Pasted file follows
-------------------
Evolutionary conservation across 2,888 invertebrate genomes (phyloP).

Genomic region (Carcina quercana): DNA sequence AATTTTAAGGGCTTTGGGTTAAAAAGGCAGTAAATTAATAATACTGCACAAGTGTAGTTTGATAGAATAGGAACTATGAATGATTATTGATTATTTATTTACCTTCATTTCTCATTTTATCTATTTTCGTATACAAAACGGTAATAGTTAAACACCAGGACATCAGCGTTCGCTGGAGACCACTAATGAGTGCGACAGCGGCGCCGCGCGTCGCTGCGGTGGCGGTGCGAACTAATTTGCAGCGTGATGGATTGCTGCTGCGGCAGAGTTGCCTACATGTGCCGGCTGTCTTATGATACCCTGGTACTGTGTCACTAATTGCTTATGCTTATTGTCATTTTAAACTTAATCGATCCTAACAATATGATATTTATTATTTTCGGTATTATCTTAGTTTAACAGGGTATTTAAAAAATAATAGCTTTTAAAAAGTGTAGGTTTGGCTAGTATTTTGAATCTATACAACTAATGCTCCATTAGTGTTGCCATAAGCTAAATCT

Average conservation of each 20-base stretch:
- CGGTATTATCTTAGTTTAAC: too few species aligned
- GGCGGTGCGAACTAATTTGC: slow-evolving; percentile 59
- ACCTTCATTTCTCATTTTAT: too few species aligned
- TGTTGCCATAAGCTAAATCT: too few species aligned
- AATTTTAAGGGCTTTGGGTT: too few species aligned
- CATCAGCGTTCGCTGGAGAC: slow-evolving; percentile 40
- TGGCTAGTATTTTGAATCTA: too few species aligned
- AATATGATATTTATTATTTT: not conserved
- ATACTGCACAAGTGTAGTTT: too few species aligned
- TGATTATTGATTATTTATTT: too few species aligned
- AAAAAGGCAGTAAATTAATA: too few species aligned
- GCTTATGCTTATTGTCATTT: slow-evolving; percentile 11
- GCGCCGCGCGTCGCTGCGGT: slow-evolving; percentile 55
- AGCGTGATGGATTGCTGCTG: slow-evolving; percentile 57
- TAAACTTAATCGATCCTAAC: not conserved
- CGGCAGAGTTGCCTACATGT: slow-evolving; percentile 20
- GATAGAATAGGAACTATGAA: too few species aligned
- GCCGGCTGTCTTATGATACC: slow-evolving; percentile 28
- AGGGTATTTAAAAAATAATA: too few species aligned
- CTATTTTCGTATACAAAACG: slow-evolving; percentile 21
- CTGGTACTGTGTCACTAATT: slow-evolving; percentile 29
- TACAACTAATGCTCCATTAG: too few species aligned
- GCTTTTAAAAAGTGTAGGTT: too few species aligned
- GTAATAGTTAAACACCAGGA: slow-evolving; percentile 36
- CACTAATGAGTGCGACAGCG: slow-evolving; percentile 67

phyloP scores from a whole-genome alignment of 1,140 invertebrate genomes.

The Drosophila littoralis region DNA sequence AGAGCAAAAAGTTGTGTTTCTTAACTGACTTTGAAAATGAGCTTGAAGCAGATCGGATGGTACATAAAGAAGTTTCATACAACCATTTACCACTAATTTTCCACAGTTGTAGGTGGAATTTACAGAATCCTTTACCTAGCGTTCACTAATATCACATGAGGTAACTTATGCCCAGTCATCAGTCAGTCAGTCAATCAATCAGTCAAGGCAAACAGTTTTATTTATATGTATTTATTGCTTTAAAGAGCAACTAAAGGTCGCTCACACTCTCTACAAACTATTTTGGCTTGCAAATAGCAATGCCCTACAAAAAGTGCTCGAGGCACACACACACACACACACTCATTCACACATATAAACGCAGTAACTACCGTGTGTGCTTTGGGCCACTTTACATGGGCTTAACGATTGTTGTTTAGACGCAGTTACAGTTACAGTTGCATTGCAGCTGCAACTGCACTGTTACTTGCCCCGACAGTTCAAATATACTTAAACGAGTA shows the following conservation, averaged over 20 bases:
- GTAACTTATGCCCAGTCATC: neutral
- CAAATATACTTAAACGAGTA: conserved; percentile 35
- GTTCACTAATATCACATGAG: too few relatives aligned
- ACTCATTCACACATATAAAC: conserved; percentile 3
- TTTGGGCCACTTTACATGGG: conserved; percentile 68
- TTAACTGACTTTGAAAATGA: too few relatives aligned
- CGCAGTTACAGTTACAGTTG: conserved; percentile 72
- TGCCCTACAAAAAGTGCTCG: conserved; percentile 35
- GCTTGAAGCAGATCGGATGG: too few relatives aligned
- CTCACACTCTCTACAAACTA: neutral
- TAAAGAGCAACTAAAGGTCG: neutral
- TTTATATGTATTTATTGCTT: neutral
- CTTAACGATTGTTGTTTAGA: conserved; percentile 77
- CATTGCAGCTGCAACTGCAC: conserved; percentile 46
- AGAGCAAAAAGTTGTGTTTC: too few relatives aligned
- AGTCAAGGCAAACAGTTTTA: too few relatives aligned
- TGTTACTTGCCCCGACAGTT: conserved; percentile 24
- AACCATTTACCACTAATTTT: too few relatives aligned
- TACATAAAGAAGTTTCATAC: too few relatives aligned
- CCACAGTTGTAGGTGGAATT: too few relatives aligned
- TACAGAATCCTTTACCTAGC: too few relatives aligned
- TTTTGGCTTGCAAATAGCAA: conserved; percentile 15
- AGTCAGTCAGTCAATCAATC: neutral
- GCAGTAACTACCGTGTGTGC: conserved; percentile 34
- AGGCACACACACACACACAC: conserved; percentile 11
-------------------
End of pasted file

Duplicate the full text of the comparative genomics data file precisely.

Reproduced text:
Evolutionary conservation across 2,888 invertebrate genomes (phyloP).

Genomic region (Carcina quercana): DNA sequence AATTTTAAGGGCTTTGGGTTAAAAAGGCAGTAAATTAATAATACTGCACAAGTGTAGTTTGATAGAATAGGAACTATGAATGATTATTGATTATTTATTTACCTTCATTTCTCATTTTATCTATTTTCGTATACAAAACGGTAATAGTTAAACACCAGGACATCAGCGTTCGCTGGAGACCACTAATGAGTGCGACAGCGGCGCCGCGCGTCGCTGCGGTGGCGGTGCGAACTAATTTGCAGCGTGATGGATTGCTGCTGCGGCAGAGTTGCCTACATGTGCCGGCTGTCTTATGATACCCTGGTACTGTGTCACTAATTGCTTATGCTTATTGTCATTTTAAACTTAATCGATCCTAACAATATGATATTTATTATTTTCGGTATTATCTTAGTTTAACAGGGTATTTAAAAAATAATAGCTTTTAAAAAGTGTAGGTTTGGCTAGTATTTTGAATCTATACAACTAATGCTCCATTAGTGTTGCCATAAGCTAAATCT

Average conservation of each 20-base stretch:
- CGGTATTATCTTAGTTTAAC: too few species aligned
- GGCGGTGCGAACTAATTTGC: slow-evolving; percentile 59
- ACCTTCATTTCTCATTTTAT: too few species aligned
- TGTTGCCATAAGCTAAATCT: too few species aligned
- AATTTTAAGGGCTTTGGGTT: too few species aligned
- CATCAGCGTTCGCTGGAGAC: slow-evolving; percentile 40
- TGGCTAGTATTTTGAATCTA: too few species aligned
- AATATGATATTTATTATTTT: not conserved
- ATACTGCACAAGTGTAGTTT: too few species aligned
- TGATTATTGATTATTTATTT: too few species aligned
- AAAAAGGCAGTAAATTAATA: too few species aligned
- GCTTATGCTTATTGTCATTT: slow-evolving; percentile 11
- GCGCCGCGCGTCGCTGCGGT: slow-evolving; percentile 55
- AGCGTGATGGATTGCTGCTG: slow-evolving; percentile 57
- TAAACTTAATCGATCCTAAC: not conserved
- CGGCAGAGTTGCCTACATGT: slow-evolving; percentile 20
- GATAGAATAGGAACTATGAA: too few species aligned
- GCCGGCTGTCTTATGATACC: slow-evolving; percentile 28
- AGGGTATTTAAAAAATAATA: too few species aligned
- CTATTTTCGTATACAAAACG: slow-evolving; percentile 21
- CTGGTACTGTGTCACTAATT: slow-evolving; percentile 29
- TACAACTAATGCTCCATTAG: too few species aligned
- GCTTTTAAAAAGTGTAGGTT: too few species aligned
- GTAATAGTTAAACACCAGGA: slow-evolving; percentile 36
- CACTAATGAGTGCGACAGCG: slow-evolving; percentile 67

phyloP scores from a whole-genome alignment of 1,140 invertebrate genomes.

The Drosophila littoralis region DNA sequence AGAGCAAAAAGTTGTGTTTCTTAACTGACTTTGAAAATGAGCTTGAAGCAGATCGGATGGTACATAAAGAAGTTTCATACAACCATTTACCACTAATTTTCCACAGTTGTAGGTGGAATTTACAGAATCCTTTACCTAGCGTTCACTAATATCACATGAGGTAACTTATGCCCAGTCATCAGTCAGTCAGTCAATCAATCAGTCAAGGCAAACAGTTTTATTTATATGTATTTATTGCTTTAAAGAGCAACTAAAGGTCGCTCACACTCTCTACAAACTATTTTGGCTTGCAAATAGCAATGCCCTACAAAAAGTGCTCGAGGCACACACACACACACACACTCATTCACACATATAAACGCAGTAACTACCGTGTGTGCTTTGGGCCACTTTACATGGGCTTAACGATTGTTGTTTAGACGCAGTTACAGTTACAGTTGCATTGCAGCTGCAACTGCACTGTTACTTGCCCCGACAGTTCAAATATACTTAAACGAGTA shows the following conservation, averaged over 20 bases:
- GTAACTTATGCCCAGTCATC: neutral
- CAAATATACTTAAACGAGTA: conserved; percentile 35
- GTTCACTAATATCACATGAG: too few relatives aligned
- ACTCATTCACACATATAAAC: conserved; percentile 3
- TTTGGGCCACTTTACATGGG: conserved; percentile 68
- TTAACTGACTTTGAAAATGA: too few relatives aligned
- CGCAGTTACAGTTACAGTTG: conserved; percentile 72
- TGCCCTACAAAAAGTGCTCG: conserved; percentile 35
- GCTTGAAGCAGATCGGATGG: too few relatives aligned
- CTCACACTCTCTACAAACTA: neutral
- TAAAGAGCAACTAAAGGTCG: neutral
- TTTATATGTATTTATTGCTT: neutral
- CTTAACGATTGTTGTTTAGA: conserved; percentile 77
- CATTGCAGCTGCAACTGCAC: conserved; percentile 46
- AGAGCAAAAAGTTGTGTTTC: too few relatives aligned
- AGTCAAGGCAAACAGTTTTA: too few relatives aligned
- TGTTACTTGCCCCGACAGTT: conserved; percentile 24
- AACCATTTACCACTAATTTT: too few relatives aligned
- TACATAAAGAAGTTTCATAC: too few relatives aligned
- CCACAGTTGTAGGTGGAATT: too few relatives aligned
- TACAGAATCCTTTACCTAGC: too few relatives aligned
- TTTTGGCTTGCAAATAGCAA: conserved; percentile 15
- AGTCAGTCAGTCAATCAATC: neutral
- GCAGTAACTACCGTGTGTGC: conserved; percentile 34
- AGGCACACACACACACACAC: conserved; percentile 11